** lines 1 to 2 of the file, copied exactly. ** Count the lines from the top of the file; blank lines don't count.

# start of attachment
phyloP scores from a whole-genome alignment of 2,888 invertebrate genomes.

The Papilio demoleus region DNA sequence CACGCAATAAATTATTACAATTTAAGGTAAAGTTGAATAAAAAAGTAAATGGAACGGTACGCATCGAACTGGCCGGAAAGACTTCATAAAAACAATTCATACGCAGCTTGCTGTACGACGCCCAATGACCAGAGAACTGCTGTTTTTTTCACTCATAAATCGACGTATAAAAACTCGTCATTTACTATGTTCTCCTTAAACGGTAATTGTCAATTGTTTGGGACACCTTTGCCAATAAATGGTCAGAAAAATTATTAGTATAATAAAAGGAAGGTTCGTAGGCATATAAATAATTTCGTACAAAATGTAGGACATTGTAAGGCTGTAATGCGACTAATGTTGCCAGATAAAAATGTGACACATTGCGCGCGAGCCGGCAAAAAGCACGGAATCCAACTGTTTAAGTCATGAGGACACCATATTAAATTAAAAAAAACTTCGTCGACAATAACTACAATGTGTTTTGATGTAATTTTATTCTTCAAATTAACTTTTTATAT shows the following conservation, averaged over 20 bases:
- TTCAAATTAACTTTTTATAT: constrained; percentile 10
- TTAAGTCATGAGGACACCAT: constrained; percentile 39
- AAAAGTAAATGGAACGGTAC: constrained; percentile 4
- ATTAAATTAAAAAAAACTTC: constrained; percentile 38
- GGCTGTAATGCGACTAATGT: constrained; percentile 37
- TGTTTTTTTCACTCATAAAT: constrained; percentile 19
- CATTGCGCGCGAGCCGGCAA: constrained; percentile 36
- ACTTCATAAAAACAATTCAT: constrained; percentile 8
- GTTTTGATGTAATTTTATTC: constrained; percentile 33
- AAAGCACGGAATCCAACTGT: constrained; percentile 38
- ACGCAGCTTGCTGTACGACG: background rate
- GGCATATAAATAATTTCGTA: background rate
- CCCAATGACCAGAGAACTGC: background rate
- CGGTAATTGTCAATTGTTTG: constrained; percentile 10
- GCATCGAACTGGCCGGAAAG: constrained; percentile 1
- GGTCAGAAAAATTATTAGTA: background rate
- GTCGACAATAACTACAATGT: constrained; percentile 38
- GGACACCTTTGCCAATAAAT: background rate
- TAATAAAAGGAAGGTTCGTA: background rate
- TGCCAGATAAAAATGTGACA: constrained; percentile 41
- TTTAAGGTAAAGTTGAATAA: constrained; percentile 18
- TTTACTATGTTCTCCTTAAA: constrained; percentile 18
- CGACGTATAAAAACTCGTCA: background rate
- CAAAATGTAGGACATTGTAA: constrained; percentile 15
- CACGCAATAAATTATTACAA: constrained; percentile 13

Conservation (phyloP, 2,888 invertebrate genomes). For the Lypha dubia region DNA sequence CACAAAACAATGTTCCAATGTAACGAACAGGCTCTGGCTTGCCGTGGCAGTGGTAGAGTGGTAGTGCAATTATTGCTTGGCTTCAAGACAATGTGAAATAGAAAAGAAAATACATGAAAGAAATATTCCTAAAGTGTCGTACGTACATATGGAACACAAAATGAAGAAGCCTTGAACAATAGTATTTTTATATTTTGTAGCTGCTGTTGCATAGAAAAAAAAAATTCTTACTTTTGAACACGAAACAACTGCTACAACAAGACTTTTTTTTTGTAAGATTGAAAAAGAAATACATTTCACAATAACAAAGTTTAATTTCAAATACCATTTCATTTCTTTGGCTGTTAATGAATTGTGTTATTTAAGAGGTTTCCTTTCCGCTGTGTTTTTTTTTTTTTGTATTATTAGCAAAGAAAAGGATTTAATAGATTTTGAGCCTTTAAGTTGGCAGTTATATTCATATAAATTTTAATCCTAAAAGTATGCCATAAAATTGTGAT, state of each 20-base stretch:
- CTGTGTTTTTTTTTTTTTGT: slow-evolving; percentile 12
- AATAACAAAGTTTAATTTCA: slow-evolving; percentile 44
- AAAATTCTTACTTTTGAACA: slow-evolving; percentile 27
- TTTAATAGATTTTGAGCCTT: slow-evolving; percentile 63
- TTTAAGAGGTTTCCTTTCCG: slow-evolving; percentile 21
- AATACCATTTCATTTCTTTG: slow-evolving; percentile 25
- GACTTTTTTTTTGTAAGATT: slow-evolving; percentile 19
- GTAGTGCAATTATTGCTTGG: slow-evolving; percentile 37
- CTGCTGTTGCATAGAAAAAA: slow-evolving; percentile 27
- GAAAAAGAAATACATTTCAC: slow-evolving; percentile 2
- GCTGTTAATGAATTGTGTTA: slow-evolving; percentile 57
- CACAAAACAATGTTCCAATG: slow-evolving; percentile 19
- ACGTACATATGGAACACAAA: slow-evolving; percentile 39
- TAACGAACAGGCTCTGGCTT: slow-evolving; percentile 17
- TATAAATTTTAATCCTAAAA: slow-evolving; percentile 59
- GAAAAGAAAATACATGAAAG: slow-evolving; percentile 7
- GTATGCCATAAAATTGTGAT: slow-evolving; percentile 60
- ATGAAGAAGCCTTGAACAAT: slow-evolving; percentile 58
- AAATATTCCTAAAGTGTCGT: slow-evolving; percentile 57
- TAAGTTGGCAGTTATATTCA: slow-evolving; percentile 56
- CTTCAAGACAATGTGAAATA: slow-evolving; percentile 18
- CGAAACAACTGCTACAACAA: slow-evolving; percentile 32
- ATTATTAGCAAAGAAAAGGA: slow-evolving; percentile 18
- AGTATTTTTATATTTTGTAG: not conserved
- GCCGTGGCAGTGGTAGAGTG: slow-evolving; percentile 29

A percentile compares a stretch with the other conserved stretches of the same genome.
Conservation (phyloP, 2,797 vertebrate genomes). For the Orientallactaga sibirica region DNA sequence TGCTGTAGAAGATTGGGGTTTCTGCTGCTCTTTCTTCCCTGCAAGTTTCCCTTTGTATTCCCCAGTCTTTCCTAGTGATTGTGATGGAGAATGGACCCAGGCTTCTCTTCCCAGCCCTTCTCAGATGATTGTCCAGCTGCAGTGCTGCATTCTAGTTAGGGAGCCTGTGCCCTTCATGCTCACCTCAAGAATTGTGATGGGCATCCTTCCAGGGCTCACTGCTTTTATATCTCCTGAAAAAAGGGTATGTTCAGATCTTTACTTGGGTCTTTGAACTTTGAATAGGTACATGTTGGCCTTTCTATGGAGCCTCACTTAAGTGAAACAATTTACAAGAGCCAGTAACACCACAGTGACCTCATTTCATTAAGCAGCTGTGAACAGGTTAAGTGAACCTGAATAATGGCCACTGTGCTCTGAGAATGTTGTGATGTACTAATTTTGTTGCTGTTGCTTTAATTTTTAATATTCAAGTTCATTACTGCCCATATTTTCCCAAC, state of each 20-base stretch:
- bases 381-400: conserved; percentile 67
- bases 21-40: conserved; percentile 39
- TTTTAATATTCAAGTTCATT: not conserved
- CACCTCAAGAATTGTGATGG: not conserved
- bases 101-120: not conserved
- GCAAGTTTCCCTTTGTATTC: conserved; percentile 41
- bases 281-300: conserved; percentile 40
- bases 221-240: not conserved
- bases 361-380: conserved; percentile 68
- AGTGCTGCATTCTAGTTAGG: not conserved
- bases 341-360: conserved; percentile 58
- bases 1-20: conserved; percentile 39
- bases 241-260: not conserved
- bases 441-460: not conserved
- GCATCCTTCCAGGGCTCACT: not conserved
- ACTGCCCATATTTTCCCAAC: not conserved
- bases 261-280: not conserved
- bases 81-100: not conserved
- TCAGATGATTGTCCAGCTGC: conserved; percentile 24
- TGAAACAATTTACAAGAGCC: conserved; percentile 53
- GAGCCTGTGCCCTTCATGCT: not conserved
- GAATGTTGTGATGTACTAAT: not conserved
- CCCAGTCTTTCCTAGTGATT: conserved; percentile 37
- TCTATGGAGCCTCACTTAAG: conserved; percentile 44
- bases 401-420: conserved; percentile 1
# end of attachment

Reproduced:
phyloP scores from a whole-genome alignment of 2,888 invertebrate genomes.

The Papilio demoleus region DNA sequence CACGCAATAAATTATTACAATTTAAGGTAAAGTTGAATAAAAAAGTAAATGGAACGGTACGCATCGAACTGGCCGGAAAGACTTCATAAAAACAATTCATACGCAGCTTGCTGTACGACGCCCAATGACCAGAGAACTGCTGTTTTTTTCACTCATAAATCGACGTATAAAAACTCGTCATTTACTATGTTCTCCTTAAACGGTAATTGTCAATTGTTTGGGACACCTTTGCCAATAAATGGTCAGAAAAATTATTAGTATAATAAAAGGAAGGTTCGTAGGCATATAAATAATTTCGTACAAAATGTAGGACATTGTAAGGCTGTAATGCGACTAATGTTGCCAGATAAAAATGTGACACATTGCGCGCGAGCCGGCAAAAAGCACGGAATCCAACTGTTTAAGTCATGAGGACACCATATTAAATTAAAAAAAACTTCGTCGACAATAACTACAATGTGTTTTGATGTAATTTTATTCTTCAAATTAACTTTTTATAT shows the following conservation, averaged over 20 bases: